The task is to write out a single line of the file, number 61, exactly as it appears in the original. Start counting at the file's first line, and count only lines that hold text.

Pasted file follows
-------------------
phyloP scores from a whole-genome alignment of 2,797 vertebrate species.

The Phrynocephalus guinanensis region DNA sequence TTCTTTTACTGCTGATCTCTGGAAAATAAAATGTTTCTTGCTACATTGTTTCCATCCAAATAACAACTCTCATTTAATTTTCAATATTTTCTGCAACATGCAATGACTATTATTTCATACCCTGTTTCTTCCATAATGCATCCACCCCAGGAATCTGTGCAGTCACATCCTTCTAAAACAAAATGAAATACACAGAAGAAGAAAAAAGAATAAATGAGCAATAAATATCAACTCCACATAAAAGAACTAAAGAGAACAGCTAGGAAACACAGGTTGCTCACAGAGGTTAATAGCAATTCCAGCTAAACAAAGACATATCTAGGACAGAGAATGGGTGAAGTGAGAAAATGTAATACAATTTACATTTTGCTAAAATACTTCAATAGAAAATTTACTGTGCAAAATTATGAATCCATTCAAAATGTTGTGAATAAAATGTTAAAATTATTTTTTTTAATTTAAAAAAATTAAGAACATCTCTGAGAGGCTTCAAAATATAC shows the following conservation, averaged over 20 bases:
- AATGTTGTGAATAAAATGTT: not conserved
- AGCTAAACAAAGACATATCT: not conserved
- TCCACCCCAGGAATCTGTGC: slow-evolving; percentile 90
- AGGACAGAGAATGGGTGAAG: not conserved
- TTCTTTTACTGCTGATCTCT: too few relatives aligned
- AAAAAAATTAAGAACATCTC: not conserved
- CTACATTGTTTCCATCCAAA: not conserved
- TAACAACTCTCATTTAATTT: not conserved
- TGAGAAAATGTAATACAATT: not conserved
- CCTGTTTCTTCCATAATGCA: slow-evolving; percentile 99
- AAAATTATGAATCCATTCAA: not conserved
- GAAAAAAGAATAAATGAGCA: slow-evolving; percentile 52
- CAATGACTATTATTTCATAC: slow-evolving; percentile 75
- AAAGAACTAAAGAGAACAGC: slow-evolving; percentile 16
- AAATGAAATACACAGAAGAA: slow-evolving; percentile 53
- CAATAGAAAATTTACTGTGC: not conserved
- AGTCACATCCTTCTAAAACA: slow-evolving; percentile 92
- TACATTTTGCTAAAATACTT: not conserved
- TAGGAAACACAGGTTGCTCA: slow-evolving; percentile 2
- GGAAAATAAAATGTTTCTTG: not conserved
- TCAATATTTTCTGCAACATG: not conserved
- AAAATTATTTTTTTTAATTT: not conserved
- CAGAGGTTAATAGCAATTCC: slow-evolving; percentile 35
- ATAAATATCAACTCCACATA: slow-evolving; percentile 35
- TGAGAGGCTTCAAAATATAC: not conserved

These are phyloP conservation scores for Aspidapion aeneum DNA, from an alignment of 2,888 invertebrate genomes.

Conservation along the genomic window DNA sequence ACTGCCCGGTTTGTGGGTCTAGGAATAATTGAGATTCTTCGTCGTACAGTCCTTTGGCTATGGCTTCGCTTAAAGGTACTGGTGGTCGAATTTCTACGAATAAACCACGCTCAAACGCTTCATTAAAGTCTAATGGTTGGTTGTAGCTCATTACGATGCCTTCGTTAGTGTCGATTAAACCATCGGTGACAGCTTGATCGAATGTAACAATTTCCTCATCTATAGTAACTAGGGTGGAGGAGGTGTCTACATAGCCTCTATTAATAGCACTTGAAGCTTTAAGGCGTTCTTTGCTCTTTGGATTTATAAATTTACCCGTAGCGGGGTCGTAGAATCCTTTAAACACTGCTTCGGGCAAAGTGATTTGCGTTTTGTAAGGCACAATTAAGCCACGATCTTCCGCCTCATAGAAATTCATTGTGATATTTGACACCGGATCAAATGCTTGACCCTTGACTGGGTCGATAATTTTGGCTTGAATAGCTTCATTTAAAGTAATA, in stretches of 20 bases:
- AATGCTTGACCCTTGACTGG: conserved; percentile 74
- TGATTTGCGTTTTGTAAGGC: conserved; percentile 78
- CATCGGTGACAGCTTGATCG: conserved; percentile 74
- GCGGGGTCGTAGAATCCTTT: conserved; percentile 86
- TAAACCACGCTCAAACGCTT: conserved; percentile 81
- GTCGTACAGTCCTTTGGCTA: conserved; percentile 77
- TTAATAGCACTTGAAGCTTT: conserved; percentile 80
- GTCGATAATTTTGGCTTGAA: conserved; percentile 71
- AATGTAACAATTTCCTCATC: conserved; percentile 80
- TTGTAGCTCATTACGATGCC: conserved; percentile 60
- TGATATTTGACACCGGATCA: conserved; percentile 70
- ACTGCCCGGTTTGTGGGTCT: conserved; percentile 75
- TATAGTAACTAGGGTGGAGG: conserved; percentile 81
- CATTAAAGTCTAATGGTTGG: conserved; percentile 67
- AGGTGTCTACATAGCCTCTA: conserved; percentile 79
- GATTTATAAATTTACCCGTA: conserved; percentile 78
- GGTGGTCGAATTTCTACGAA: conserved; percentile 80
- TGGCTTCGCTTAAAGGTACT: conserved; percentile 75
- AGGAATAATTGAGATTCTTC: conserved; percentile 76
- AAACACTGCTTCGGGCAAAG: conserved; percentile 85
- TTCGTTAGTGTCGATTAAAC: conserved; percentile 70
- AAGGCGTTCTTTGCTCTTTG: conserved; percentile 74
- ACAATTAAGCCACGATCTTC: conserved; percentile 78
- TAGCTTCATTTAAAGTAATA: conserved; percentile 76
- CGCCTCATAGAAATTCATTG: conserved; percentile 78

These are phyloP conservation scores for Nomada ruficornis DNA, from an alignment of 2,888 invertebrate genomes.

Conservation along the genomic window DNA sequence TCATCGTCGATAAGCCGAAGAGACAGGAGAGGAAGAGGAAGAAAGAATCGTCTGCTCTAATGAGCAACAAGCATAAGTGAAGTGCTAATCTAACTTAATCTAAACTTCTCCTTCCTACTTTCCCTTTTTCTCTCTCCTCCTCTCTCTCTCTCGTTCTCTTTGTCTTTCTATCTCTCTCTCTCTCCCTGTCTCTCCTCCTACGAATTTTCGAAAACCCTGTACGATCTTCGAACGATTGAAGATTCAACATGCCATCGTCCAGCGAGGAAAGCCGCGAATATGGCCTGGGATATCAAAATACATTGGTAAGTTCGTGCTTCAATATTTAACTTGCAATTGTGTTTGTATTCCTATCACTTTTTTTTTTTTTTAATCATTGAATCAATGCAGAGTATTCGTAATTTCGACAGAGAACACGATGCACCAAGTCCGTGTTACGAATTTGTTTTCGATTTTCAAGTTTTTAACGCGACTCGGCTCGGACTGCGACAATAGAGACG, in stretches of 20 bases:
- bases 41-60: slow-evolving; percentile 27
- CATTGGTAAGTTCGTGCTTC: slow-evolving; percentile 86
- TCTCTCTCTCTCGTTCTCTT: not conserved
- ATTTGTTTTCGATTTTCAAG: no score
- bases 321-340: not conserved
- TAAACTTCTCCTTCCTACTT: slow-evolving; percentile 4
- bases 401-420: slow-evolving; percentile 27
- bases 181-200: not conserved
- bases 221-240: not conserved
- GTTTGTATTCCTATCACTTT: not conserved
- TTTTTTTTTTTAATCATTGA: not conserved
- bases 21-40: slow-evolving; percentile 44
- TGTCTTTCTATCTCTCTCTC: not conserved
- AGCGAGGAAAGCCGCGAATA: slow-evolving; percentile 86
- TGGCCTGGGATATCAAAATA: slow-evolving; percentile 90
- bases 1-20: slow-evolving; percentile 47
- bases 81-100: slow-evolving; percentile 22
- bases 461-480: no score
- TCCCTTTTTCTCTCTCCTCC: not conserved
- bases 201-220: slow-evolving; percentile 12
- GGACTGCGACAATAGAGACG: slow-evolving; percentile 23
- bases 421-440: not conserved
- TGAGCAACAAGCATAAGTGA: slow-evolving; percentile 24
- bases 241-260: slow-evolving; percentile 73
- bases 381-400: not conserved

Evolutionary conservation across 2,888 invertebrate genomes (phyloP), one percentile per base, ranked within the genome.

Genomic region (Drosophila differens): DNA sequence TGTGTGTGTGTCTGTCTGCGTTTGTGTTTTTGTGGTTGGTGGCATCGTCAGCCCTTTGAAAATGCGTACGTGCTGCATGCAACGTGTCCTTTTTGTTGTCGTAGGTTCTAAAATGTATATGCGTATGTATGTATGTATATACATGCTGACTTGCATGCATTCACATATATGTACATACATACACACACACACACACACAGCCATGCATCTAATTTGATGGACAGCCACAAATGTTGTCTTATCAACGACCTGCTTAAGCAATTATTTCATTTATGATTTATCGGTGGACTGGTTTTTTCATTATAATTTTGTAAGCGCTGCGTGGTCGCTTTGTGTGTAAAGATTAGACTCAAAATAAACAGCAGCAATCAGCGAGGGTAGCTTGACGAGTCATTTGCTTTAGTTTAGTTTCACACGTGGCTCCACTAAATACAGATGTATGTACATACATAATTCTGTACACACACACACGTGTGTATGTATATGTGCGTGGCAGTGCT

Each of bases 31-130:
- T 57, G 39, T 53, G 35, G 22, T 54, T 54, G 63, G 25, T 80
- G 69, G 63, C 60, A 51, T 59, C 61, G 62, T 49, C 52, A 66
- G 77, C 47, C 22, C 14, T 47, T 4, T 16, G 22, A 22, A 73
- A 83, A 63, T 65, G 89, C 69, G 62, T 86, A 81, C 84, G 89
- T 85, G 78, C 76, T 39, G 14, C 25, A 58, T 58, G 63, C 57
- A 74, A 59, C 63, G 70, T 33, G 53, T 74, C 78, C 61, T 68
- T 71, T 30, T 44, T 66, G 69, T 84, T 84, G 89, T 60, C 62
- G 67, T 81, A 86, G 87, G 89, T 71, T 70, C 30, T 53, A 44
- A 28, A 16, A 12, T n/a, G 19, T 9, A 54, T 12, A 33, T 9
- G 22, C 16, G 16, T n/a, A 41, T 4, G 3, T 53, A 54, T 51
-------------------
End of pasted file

- bases 321-340: not conserved